… is from page 303 of the 1999 Liberty Fund edition of James M. Buchanan’s and Gordon Tullock’s seminal 1962 book, The Calculus of Consent:
The modern critic of constitutional democracy who calls for more direct operation of majority rule cannot, at the same time, rationally condemn modern man for his attention to selfish and short-run interests in the nation’s market place. If modern man is unduly interested in the emoluments of the affluent society (in creature comforts), he is not likely to shed this cloak merely because he is placed in a slightly different institutional complex. A shift of activity from the market sector cannot itself change the nature of man, the actor in both processes. The individual who seeks short-run pleasures through his consumption of modern “luxury” items sold in the market is precisely the same individual who will seek partisan advantage through political action.
DBx: In the late 1970s, as an undergraduate, I read an essay from the Wall Street Journal that my great teacher and mentor Bill Field posted on his office door in Powell Hall at Nicholls State University. That essay was by Herbert Stein. As I recall, Stein said something there to the effect that a peculiar modern belief is that the same ordinary man or woman believed in the voting booth to be unquestionably capable of wisely choosing government officials is believed outside of the voting booth to be incapable of wisely choosing a refrigerator.
This peculiar, incongruous set of presumptions has ever since then struck me as being especially strange – which likely is one reason that I’m so taken with my colleague Bryan Caplan’s 2007 book, The Myth of the Rational Voter. I do indeed generally trust each adult to make choices that are for him or her sound – or, at least, I trust each adult, (say) Smith, to make such choices more consistently for Smith than I trust other persons, (say) Jones or Williams or both, to make those choices for Smith. That is, I trust you to generally know better what is best for you than I trust me to generally know better what is best for you. And vice-versa.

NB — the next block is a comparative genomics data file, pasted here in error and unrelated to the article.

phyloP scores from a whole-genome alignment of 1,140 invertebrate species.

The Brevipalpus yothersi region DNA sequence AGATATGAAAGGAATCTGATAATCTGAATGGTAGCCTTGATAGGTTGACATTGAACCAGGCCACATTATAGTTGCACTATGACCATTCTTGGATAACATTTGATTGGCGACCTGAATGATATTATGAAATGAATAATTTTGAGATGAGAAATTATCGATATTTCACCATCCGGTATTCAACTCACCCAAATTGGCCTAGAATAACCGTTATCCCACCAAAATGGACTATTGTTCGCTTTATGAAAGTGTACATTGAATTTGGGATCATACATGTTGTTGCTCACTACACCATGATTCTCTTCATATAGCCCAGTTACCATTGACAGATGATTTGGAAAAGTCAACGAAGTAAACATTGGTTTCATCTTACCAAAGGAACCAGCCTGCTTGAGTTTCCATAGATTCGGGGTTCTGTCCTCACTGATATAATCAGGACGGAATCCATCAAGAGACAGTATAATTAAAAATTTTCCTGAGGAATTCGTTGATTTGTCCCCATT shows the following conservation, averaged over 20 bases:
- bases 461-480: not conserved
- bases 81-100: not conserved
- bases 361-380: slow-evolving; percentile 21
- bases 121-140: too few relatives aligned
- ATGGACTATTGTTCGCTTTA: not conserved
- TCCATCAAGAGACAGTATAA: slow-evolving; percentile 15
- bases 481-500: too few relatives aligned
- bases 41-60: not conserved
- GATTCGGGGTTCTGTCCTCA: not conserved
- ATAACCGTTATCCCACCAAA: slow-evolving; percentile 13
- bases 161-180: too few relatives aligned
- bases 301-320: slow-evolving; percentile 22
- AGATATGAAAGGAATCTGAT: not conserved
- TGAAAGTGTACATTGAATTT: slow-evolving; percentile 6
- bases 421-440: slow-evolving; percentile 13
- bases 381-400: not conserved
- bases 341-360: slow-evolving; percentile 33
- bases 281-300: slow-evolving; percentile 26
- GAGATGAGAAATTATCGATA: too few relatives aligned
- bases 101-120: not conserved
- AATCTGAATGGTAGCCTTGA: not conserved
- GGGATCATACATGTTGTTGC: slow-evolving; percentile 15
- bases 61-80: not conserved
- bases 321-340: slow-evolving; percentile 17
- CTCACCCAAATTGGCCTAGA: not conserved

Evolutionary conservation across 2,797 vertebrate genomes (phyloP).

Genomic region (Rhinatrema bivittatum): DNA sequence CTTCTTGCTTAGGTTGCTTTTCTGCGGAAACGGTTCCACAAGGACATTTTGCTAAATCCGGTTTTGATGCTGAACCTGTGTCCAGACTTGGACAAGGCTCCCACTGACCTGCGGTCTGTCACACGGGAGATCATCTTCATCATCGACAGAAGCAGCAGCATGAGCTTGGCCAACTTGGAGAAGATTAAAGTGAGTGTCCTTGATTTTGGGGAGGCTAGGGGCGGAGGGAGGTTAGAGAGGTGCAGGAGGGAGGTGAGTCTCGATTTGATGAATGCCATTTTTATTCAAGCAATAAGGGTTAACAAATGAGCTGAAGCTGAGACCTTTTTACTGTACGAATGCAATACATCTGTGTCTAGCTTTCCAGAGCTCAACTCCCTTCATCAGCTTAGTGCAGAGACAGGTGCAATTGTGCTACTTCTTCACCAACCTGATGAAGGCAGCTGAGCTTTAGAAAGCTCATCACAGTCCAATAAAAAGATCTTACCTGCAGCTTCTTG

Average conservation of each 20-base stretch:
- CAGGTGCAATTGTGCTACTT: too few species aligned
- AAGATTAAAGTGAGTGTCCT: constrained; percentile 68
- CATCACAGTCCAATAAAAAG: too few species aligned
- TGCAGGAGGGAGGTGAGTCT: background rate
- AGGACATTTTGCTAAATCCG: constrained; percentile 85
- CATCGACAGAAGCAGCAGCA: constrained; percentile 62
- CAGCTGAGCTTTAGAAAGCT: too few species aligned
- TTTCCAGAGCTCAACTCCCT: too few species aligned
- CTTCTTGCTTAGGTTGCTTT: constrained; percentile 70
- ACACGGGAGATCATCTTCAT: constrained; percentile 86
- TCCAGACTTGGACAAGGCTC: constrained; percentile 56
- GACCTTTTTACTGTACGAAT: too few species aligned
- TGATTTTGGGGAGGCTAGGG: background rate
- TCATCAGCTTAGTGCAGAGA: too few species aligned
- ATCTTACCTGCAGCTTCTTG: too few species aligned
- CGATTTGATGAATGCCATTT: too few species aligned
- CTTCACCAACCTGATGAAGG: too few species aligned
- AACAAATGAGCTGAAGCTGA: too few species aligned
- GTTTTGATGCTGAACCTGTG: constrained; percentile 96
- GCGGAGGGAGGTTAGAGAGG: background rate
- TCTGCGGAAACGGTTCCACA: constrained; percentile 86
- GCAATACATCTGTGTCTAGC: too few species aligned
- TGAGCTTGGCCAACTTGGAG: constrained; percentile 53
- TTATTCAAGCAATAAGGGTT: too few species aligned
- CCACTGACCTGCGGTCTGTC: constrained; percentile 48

But in the voting booth – as in most political settings – not only does each chooser not bear any direct material costs, or receive any direct material benefits, from his or her choices, but each of us gets to have a say for free, in the ways that other people (most of whom are strangers to us) lead their lives. It’s a crazy system, one that survives in large part because people have romantic delusions about the nature of voting and collective choice.